Listening to these women talk about their mark on culture is incredible. Meryl continues, “Increasingly, that’s what I think about. For a long time, I’ve thought with each thing, is this helping? Or this hurting? What’s this doing? Because everything makes a mark on the culture. Everything you do, every actress has a choice, you know? Even if you’re supporting a lot of kids, by yourself, you still have a choice, what you’re putting out into the world, and I think it matters.” Christine wraps up this conversation with this thought, “Are you reinforcing clichés, or are you breaking boundaries with the work?” This idea stands true for all professions and has inspired me to rethink how I approach different areas of my life.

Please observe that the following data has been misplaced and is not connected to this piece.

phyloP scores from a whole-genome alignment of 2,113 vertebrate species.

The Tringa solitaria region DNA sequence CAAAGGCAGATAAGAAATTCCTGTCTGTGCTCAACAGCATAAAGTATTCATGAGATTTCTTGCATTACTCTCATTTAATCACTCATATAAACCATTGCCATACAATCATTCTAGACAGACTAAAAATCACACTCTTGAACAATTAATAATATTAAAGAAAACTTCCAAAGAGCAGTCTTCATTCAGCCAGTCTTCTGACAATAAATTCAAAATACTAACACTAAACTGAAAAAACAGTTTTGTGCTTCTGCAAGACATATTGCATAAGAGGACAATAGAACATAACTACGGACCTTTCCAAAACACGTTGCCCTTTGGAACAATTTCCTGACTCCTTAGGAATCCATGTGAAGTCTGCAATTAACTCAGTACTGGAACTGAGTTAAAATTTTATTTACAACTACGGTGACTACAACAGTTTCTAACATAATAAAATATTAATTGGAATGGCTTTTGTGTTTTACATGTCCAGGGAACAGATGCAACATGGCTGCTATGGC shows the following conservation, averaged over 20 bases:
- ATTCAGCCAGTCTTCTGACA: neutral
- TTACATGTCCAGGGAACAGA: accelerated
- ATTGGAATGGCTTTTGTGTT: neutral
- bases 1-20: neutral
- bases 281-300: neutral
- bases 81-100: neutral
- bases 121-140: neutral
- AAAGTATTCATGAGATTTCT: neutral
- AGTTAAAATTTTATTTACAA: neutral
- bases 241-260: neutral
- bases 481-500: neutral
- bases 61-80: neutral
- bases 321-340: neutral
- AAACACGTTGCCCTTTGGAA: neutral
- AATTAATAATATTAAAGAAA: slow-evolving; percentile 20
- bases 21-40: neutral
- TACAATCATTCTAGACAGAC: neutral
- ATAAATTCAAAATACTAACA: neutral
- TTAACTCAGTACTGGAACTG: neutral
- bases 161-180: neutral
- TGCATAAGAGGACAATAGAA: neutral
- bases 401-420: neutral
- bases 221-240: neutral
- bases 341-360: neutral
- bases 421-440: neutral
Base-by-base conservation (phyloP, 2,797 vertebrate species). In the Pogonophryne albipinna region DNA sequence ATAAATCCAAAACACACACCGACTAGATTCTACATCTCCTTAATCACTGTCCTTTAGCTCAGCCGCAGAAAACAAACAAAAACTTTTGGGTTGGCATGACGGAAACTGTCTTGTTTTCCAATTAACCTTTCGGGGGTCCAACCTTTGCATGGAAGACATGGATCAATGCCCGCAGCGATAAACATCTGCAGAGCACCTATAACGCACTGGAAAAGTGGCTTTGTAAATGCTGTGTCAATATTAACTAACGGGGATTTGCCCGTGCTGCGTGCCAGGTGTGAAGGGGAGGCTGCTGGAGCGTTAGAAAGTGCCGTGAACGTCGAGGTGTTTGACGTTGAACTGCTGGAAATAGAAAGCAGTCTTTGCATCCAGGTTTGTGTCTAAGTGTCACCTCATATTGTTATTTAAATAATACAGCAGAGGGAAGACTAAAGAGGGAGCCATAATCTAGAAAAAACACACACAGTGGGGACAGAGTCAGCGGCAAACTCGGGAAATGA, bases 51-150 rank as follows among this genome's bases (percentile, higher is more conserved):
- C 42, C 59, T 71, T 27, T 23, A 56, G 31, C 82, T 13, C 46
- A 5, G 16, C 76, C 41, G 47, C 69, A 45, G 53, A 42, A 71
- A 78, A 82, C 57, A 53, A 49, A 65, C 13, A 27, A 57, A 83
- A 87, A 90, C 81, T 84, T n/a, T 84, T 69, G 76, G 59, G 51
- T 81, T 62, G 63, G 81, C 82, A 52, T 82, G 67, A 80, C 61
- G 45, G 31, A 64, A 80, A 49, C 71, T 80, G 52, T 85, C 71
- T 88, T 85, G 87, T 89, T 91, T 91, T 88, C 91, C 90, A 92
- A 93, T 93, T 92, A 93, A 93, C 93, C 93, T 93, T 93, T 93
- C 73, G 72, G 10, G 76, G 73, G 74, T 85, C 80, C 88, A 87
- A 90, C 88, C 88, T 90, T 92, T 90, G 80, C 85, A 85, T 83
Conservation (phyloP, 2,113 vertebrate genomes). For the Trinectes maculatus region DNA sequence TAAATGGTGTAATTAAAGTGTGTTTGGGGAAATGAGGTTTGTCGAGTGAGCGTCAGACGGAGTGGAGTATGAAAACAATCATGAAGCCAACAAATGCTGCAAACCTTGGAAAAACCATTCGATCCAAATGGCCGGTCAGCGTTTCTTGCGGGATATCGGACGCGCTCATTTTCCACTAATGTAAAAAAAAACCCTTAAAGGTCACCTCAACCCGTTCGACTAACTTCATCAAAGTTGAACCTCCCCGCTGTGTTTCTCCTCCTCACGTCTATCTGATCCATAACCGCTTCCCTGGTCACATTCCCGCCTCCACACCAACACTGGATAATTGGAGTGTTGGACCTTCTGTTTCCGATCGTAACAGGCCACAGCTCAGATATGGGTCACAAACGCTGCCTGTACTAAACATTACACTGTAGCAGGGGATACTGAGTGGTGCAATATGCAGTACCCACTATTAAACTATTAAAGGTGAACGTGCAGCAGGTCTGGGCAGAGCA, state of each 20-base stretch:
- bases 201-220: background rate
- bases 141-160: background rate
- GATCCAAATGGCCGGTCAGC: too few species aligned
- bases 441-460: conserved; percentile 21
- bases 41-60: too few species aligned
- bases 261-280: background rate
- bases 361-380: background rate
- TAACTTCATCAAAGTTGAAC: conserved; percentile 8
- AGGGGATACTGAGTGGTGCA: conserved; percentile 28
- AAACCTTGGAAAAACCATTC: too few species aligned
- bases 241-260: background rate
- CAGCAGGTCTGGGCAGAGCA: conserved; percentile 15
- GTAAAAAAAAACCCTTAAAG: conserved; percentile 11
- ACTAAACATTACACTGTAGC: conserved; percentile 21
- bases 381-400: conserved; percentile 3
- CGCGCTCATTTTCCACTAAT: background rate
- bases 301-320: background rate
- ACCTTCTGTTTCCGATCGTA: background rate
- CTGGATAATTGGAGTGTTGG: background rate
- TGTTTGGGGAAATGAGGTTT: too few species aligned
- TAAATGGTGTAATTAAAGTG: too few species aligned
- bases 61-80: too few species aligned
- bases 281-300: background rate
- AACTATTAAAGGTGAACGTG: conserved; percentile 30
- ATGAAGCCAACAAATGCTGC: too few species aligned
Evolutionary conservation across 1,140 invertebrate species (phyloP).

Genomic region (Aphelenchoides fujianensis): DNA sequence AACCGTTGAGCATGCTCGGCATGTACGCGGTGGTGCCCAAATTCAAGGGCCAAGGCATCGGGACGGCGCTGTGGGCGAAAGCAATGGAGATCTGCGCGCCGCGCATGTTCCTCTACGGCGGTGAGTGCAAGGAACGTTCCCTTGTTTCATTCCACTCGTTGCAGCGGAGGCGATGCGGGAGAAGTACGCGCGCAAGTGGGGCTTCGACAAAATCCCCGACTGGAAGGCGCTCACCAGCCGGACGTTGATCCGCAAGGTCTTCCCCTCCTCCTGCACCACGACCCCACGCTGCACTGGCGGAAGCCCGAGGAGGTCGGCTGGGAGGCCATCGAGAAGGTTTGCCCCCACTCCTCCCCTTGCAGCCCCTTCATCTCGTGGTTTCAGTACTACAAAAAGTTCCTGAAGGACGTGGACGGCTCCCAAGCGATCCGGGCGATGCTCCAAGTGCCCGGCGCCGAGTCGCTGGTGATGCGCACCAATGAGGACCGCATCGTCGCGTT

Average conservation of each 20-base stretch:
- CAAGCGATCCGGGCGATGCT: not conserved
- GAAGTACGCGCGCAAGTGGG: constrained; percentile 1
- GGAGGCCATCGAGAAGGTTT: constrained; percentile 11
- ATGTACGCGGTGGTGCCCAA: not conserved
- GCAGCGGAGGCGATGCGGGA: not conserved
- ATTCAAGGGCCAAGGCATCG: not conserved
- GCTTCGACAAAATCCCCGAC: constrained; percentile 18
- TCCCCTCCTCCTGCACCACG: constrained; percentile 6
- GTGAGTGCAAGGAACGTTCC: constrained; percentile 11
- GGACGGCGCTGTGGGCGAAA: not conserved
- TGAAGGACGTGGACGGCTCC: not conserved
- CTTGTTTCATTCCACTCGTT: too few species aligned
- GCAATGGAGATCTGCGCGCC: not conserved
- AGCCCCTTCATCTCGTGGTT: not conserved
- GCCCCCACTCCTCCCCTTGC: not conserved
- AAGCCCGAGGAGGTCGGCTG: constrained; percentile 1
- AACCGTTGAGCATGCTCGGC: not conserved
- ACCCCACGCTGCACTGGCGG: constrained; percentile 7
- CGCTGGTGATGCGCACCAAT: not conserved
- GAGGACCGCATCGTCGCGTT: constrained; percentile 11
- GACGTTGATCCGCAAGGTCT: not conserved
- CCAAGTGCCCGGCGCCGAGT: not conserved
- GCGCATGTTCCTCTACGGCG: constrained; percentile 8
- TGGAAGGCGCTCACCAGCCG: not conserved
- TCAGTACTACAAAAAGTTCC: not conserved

My once-in-a-lifetime chat with these amazingly inspiring women was remarkable. The conversation was sincere, comfortable as we did what women do best, talk candidly about issues, look for resolutions and do the best for our children. The Witch, The Evil Stepmother and Jack’s Mom’s characters reinforced, in a warped way, that I’m not perfect and I will make mistakes while making the best decisions in my child’s interest. Smothering my child with my own agendas and fears doesn’t work in a fairytale or in real life.